USA – Small invasion, big invasion – politics

At the end of this press conference, you no longer know exactly who is actually the one who gets on Joe Biden’s nerves more. Is it Russian President Vladimir Putin who is threatening to invade Ukraine? Or is it this cheeky journalist from the right-wing broadcaster Newsmax who seriously asks the president why, according to a poll, half of Americans believe he has dementia? “I have no idea,” Biden replies dryly.

The other questions Biden will be asked this afternoon are more polite and the President puts more effort into the answers. After all, he is the host here. Joe Biden has been in office for a year now, and on Wednesday he wanted to take stock of these first twelve months. To do this, he stood in front of the media representatives in the White House for almost two hours. This is unusual for Biden, who rarely gives formal press conferences. But on Wednesday he was in the mood to talk.

Some of the things Biden said were interesting, though perhaps not in the way his staff associates that adjective. For example, when it came to Russia and Ukraine: he expects that Putin “will advance,” Biden casually let the journalists know. That, as everyone knows, is the great fear in Europe. But that the President of the United States, who is usually well informed, more or less firmly expects a Russian attack on Ukraine, had not been heard so clearly before.

Even more surprising was that Biden was remarkably candid afterwards about how the West might respond in an emergency. Biden warned that Putin would have to reckon with tough economic sanctions in the event of an invasion. Russia would then be cut off from transactions with the American dollar. As far as the well-known terminology.

But the President was also quite willing to say that the NATO countries, which always pretend to be united towards Russia, are in fact by no means in agreement on the details of a reaction. On the contrary: “There are differences,” said Biden. If one interprets it correctly, then apparently there are quite different views within the alliance as to what exactly should be considered an invasion and how Russia should be punished if Russian aggression remains below a certain threshold.

In the press conference, Biden used the English term “minor incursion”, which translated means something like “minor idea”. In the military context, this means advances into the territory of another state that are limited in terms of time and personnel. And how NATO should behave when Putin orders such an action is, according to Biden, quite controversial in the alliance. “It’s one thing when it’s a minor idea and we end up arguing about what to do and what not to do and stuff like that,” Biden said. In the case of a large invasion, however, the matter is clear.

This fine line between a small and a large invasion, which may make sense in practical terms, has always been negated in Washington. An invasion is an invasion is an invasion, the US State Department drummed into journalists just last week. Accordingly, some reporters reacted in disbelief to Biden’s choice of words on Wednesday. A Reuters correspondent asked the president whether he had just given Putin permission to wage a little war against Kiev. “Good question,” he replied. Apparently Biden realized at that moment that he had talked. Rather, he meant Russian cyber attacks on Ukraine or provocations by secret agents, he said. However, Biden was unable to completely refute the suspicion that the West is giving Putin at least a little military leeway in Ukraine.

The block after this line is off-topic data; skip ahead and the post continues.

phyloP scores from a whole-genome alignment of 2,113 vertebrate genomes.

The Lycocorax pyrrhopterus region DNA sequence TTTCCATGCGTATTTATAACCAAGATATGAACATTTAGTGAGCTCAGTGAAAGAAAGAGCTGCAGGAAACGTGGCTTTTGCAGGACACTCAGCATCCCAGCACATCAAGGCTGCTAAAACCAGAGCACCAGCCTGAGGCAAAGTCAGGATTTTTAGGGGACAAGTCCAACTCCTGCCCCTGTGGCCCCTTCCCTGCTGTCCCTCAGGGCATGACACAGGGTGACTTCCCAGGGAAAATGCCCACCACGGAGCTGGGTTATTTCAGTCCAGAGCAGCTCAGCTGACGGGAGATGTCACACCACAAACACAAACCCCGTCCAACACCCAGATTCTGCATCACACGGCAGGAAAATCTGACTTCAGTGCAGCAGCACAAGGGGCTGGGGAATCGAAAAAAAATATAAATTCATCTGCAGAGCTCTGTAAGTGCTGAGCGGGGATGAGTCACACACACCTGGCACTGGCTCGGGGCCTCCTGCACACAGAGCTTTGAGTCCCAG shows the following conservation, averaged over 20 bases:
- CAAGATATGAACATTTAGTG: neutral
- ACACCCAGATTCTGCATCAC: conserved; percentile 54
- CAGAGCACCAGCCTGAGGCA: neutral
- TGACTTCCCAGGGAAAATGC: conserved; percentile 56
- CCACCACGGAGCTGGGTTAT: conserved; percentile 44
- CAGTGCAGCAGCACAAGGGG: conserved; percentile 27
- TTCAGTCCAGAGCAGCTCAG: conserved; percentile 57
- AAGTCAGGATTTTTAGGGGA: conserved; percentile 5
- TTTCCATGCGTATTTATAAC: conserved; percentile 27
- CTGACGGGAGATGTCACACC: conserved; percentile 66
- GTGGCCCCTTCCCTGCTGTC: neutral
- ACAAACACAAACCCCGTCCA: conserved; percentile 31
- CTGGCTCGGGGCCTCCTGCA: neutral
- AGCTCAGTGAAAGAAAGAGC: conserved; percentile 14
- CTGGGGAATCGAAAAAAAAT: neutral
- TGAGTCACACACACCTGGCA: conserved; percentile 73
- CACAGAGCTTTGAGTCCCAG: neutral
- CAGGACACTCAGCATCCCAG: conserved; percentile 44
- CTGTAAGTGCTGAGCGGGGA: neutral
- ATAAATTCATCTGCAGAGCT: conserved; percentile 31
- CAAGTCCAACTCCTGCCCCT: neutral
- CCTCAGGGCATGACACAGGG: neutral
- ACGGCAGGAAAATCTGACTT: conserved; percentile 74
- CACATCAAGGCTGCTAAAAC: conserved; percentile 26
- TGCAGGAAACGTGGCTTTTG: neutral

The White House, well aware that Biden tends to say things spontaneously that he shouldn’t say, then issued a statement an hour after the press conference: “If any Russian unit crosses the Ukrainian border, it constitutes another invasion to which a swift, severe and united response will be made by the United States and our allies,” it said.

Whether such a press statement removed the doubts that Biden had sown about the determination and unity of the West remains to be seen. In any case, a number of Republican senators in the Capitol took advantage of the blunder to harshly criticize Biden. Security policy hardliner Tom Cotton tweeted that the president gave Putin the “green light” for a limited invasion. A Ukrainian government official was quoted on CNN as saying he was “shocked that US President Biden distinguished between intrusion and invasion”. This is tantamount to allowing Moscow to attack the country.

Some US partners are also likely to have heard Biden’s statements on how the Ukraine crisis could be resolved with astonishment. Of course, the West could not meet Russia’s demand for an official guarantee that Ukraine would never become a NATO member, the president said. This is contrary to principles of international law.

But everyone knows that the country will not be able to join the alliance for all sorts of other reasons, Biden added. That sounded very much as if he wanted to promise Putin something informally that he couldn’t promise formally. It would be conceivable that such an agreement would be discussed in secret, at a summit meeting between the two presidents, for example, as Biden promised. It is, of course, unusual for the President of the USA to speculate about this publicly in front of journalists. But that’s Joe Biden.

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